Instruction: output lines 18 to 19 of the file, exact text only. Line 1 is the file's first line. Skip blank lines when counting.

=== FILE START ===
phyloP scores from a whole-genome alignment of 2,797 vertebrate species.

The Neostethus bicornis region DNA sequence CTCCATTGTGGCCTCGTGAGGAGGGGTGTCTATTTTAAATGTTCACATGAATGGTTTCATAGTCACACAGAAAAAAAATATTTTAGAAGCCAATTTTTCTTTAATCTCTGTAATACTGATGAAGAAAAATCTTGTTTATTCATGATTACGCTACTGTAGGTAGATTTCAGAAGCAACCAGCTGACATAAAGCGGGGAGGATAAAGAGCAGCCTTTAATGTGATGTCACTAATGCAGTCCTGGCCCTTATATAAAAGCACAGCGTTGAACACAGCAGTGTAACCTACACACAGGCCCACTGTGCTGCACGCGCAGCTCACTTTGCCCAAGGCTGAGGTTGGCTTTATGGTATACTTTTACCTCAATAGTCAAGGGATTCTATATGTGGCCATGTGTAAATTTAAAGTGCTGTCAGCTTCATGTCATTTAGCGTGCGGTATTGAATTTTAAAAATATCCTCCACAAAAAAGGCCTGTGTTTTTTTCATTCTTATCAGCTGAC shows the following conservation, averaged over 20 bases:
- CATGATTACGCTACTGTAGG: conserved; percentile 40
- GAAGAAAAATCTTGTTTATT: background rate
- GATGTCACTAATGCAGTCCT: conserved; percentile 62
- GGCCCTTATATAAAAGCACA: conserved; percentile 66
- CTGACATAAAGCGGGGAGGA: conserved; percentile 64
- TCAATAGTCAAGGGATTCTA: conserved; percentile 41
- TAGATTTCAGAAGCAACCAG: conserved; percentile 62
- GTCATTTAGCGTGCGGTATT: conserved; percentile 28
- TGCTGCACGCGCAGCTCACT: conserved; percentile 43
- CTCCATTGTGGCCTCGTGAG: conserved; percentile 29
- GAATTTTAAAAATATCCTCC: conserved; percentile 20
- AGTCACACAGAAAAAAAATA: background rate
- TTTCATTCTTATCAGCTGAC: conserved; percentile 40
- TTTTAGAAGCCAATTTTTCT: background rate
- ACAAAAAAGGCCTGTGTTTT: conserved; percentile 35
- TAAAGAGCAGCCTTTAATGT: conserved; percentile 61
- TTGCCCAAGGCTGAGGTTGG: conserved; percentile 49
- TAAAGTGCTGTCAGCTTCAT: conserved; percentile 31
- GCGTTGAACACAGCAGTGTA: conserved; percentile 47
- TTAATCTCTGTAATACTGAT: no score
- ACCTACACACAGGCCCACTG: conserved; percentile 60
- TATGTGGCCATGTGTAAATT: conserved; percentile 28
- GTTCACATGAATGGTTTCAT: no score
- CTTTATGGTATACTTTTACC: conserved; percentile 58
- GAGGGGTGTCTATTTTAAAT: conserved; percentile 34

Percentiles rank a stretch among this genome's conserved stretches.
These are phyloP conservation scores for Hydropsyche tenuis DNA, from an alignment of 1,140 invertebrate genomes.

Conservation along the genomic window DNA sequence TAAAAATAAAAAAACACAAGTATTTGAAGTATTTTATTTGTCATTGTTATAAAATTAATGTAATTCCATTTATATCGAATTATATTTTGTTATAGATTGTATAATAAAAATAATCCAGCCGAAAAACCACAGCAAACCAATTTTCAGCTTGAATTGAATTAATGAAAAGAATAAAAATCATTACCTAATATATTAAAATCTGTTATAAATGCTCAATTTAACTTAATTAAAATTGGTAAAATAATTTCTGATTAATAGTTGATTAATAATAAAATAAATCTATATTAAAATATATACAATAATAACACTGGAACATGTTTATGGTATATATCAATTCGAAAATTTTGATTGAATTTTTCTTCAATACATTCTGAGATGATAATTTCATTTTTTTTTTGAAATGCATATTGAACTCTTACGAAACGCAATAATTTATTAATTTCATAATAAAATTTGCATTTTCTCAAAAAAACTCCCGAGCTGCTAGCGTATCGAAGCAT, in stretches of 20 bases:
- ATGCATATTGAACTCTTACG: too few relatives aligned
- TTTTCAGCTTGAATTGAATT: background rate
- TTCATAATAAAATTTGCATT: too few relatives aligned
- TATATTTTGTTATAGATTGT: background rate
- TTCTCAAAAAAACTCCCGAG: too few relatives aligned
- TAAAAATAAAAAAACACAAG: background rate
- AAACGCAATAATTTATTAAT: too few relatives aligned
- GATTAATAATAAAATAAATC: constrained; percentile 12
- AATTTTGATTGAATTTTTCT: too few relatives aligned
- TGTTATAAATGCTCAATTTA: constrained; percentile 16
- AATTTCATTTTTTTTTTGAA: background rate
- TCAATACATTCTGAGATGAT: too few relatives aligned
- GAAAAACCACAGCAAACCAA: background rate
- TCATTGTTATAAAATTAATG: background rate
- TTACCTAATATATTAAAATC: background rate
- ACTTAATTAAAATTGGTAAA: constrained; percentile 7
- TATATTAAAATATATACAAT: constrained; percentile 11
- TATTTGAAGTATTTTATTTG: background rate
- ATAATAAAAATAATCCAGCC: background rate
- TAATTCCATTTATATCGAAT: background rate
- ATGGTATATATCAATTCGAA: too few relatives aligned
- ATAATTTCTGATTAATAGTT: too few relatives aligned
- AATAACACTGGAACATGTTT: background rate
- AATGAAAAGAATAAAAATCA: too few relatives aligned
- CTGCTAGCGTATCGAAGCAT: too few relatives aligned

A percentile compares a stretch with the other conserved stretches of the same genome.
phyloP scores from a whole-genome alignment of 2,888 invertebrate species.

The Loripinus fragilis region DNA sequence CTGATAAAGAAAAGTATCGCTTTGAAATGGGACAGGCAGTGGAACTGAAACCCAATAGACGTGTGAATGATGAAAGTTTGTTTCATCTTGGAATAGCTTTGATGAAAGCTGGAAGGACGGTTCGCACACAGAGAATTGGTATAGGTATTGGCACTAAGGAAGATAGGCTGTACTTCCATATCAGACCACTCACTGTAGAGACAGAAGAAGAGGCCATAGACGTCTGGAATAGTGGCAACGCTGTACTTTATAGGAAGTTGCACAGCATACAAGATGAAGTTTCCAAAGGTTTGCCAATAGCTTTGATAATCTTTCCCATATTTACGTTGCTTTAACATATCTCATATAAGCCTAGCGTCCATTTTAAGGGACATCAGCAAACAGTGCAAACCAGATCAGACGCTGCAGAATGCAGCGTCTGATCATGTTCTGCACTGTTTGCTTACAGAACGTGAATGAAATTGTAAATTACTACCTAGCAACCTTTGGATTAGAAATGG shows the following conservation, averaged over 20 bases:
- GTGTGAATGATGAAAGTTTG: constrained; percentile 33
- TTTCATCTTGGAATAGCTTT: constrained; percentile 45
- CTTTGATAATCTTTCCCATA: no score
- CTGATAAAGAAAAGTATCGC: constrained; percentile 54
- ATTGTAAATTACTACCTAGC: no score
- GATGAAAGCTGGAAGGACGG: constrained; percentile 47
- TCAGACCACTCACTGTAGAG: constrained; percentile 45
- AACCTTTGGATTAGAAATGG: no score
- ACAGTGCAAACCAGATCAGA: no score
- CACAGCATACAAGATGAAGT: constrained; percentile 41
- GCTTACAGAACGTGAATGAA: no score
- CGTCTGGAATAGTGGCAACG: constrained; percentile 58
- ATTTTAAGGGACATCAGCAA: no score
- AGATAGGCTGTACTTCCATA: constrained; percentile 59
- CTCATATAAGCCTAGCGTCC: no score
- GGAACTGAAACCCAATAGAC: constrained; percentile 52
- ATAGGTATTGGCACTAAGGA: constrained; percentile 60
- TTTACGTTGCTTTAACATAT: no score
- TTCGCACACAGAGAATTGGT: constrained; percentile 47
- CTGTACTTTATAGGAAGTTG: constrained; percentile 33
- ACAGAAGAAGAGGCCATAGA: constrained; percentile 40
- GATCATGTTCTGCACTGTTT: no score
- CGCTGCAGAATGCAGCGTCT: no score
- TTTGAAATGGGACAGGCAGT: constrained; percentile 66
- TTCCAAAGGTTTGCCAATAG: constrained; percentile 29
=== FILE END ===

- TAAAGAGCAGCCTTTAATGT: conserved; percentile 61
- TTGCCCAAGGCTGAGGTTGG: conserved; percentile 49